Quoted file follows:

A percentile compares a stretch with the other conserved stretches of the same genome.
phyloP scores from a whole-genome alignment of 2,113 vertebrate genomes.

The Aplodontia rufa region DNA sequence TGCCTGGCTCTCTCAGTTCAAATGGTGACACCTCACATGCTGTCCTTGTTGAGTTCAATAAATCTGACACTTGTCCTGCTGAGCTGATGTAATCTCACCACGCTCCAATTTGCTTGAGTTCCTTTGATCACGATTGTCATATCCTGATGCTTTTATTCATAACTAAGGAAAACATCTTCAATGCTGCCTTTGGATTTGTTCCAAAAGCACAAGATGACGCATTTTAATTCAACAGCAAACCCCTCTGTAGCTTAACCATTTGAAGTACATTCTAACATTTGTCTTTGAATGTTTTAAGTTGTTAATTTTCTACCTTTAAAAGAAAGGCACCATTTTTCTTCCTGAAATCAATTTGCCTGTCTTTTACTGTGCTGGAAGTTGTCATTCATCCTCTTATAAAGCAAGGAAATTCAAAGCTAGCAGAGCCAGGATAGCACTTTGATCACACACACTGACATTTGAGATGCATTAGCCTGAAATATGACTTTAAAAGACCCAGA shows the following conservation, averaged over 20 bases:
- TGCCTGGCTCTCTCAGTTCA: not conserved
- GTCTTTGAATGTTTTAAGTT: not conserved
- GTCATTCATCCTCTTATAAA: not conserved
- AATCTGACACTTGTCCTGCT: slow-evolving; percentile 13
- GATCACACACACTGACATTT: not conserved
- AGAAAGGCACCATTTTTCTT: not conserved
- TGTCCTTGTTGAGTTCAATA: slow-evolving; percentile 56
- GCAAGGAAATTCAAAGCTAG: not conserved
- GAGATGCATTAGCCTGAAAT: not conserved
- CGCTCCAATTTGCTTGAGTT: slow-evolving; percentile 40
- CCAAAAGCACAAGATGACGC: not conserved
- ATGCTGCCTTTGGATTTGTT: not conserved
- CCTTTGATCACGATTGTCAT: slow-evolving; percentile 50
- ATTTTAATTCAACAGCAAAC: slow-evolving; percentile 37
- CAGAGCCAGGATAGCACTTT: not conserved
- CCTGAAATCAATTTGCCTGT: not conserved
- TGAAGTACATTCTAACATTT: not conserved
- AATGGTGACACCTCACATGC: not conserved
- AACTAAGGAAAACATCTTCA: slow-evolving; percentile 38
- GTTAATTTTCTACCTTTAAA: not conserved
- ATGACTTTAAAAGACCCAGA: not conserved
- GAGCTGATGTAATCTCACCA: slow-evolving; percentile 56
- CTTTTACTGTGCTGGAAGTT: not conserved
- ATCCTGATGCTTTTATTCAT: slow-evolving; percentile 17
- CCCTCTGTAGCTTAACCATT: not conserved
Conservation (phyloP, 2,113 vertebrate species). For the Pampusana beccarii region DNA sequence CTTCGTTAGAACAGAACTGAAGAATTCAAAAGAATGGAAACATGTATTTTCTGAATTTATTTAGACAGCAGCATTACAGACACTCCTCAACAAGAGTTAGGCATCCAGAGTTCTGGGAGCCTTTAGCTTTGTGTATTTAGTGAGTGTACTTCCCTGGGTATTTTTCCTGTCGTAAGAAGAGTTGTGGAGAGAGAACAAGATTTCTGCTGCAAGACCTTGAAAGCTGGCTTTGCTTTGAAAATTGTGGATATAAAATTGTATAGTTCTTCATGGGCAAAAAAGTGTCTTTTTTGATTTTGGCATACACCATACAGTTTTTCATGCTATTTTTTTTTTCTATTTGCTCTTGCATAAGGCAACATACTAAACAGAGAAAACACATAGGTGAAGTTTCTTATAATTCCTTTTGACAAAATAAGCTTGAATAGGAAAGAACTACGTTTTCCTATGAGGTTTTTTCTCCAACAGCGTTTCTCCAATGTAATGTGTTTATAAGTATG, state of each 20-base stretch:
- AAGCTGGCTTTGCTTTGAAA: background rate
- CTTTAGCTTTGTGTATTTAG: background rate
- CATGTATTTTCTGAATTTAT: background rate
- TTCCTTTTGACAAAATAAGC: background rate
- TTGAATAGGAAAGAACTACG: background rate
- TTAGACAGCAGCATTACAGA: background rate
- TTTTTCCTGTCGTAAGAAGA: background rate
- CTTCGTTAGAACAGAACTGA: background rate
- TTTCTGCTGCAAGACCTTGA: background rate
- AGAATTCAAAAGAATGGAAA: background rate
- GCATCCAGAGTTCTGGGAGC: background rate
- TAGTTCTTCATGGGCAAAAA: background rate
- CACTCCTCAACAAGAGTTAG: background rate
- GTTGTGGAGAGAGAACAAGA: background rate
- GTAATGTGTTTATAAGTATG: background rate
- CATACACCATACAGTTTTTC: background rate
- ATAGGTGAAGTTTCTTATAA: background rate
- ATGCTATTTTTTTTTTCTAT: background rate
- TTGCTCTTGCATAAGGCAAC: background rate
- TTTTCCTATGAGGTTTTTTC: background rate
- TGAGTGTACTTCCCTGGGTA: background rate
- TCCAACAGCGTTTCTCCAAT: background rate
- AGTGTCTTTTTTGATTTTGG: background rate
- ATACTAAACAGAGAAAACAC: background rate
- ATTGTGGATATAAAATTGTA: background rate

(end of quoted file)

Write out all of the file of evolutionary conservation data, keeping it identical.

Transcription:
A percentile compares a stretch with the other conserved stretches of the same genome.
phyloP scores from a whole-genome alignment of 2,113 vertebrate genomes.

The Aplodontia rufa region DNA sequence TGCCTGGCTCTCTCAGTTCAAATGGTGACACCTCACATGCTGTCCTTGTTGAGTTCAATAAATCTGACACTTGTCCTGCTGAGCTGATGTAATCTCACCACGCTCCAATTTGCTTGAGTTCCTTTGATCACGATTGTCATATCCTGATGCTTTTATTCATAACTAAGGAAAACATCTTCAATGCTGCCTTTGGATTTGTTCCAAAAGCACAAGATGACGCATTTTAATTCAACAGCAAACCCCTCTGTAGCTTAACCATTTGAAGTACATTCTAACATTTGTCTTTGAATGTTTTAAGTTGTTAATTTTCTACCTTTAAAAGAAAGGCACCATTTTTCTTCCTGAAATCAATTTGCCTGTCTTTTACTGTGCTGGAAGTTGTCATTCATCCTCTTATAAAGCAAGGAAATTCAAAGCTAGCAGAGCCAGGATAGCACTTTGATCACACACACTGACATTTGAGATGCATTAGCCTGAAATATGACTTTAAAAGACCCAGA shows the following conservation, averaged over 20 bases:
- TGCCTGGCTCTCTCAGTTCA: not conserved
- GTCTTTGAATGTTTTAAGTT: not conserved
- GTCATTCATCCTCTTATAAA: not conserved
- AATCTGACACTTGTCCTGCT: slow-evolving; percentile 13
- GATCACACACACTGACATTT: not conserved
- AGAAAGGCACCATTTTTCTT: not conserved
- TGTCCTTGTTGAGTTCAATA: slow-evolving; percentile 56
- GCAAGGAAATTCAAAGCTAG: not conserved
- GAGATGCATTAGCCTGAAAT: not conserved
- CGCTCCAATTTGCTTGAGTT: slow-evolving; percentile 40
- CCAAAAGCACAAGATGACGC: not conserved
- ATGCTGCCTTTGGATTTGTT: not conserved
- CCTTTGATCACGATTGTCAT: slow-evolving; percentile 50
- ATTTTAATTCAACAGCAAAC: slow-evolving; percentile 37
- CAGAGCCAGGATAGCACTTT: not conserved
- CCTGAAATCAATTTGCCTGT: not conserved
- TGAAGTACATTCTAACATTT: not conserved
- AATGGTGACACCTCACATGC: not conserved
- AACTAAGGAAAACATCTTCA: slow-evolving; percentile 38
- GTTAATTTTCTACCTTTAAA: not conserved
- ATGACTTTAAAAGACCCAGA: not conserved
- GAGCTGATGTAATCTCACCA: slow-evolving; percentile 56
- CTTTTACTGTGCTGGAAGTT: not conserved
- ATCCTGATGCTTTTATTCAT: slow-evolving; percentile 17
- CCCTCTGTAGCTTAACCATT: not conserved
Conservation (phyloP, 2,113 vertebrate species). For the Pampusana beccarii region DNA sequence CTTCGTTAGAACAGAACTGAAGAATTCAAAAGAATGGAAACATGTATTTTCTGAATTTATTTAGACAGCAGCATTACAGACACTCCTCAACAAGAGTTAGGCATCCAGAGTTCTGGGAGCCTTTAGCTTTGTGTATTTAGTGAGTGTACTTCCCTGGGTATTTTTCCTGTCGTAAGAAGAGTTGTGGAGAGAGAACAAGATTTCTGCTGCAAGACCTTGAAAGCTGGCTTTGCTTTGAAAATTGTGGATATAAAATTGTATAGTTCTTCATGGGCAAAAAAGTGTCTTTTTTGATTTTGGCATACACCATACAGTTTTTCATGCTATTTTTTTTTTCTATTTGCTCTTGCATAAGGCAACATACTAAACAGAGAAAACACATAGGTGAAGTTTCTTATAATTCCTTTTGACAAAATAAGCTTGAATAGGAAAGAACTACGTTTTCCTATGAGGTTTTTTCTCCAACAGCGTTTCTCCAATGTAATGTGTTTATAAGTATG, state of each 20-base stretch:
- AAGCTGGCTTTGCTTTGAAA: background rate
- CTTTAGCTTTGTGTATTTAG: background rate
- CATGTATTTTCTGAATTTAT: background rate
- TTCCTTTTGACAAAATAAGC: background rate
- TTGAATAGGAAAGAACTACG: background rate
- TTAGACAGCAGCATTACAGA: background rate
- TTTTTCCTGTCGTAAGAAGA: background rate
- CTTCGTTAGAACAGAACTGA: background rate
- TTTCTGCTGCAAGACCTTGA: background rate
- AGAATTCAAAAGAATGGAAA: background rate
- GCATCCAGAGTTCTGGGAGC: background rate
- TAGTTCTTCATGGGCAAAAA: background rate
- CACTCCTCAACAAGAGTTAG: background rate
- GTTGTGGAGAGAGAACAAGA: background rate
- GTAATGTGTTTATAAGTATG: background rate
- CATACACCATACAGTTTTTC: background rate
- ATAGGTGAAGTTTCTTATAA: background rate
- ATGCTATTTTTTTTTTCTAT: background rate
- TTGCTCTTGCATAAGGCAAC: background rate
- TTTTCCTATGAGGTTTTTTC: background rate
- TGAGTGTACTTCCCTGGGTA: background rate
- TCCAACAGCGTTTCTCCAAT: background rate
- AGTGTCTTTTTTGATTTTGG: background rate
- ATACTAAACAGAGAAAACAC: background rate
- ATTGTGGATATAAAATTGTA: background rate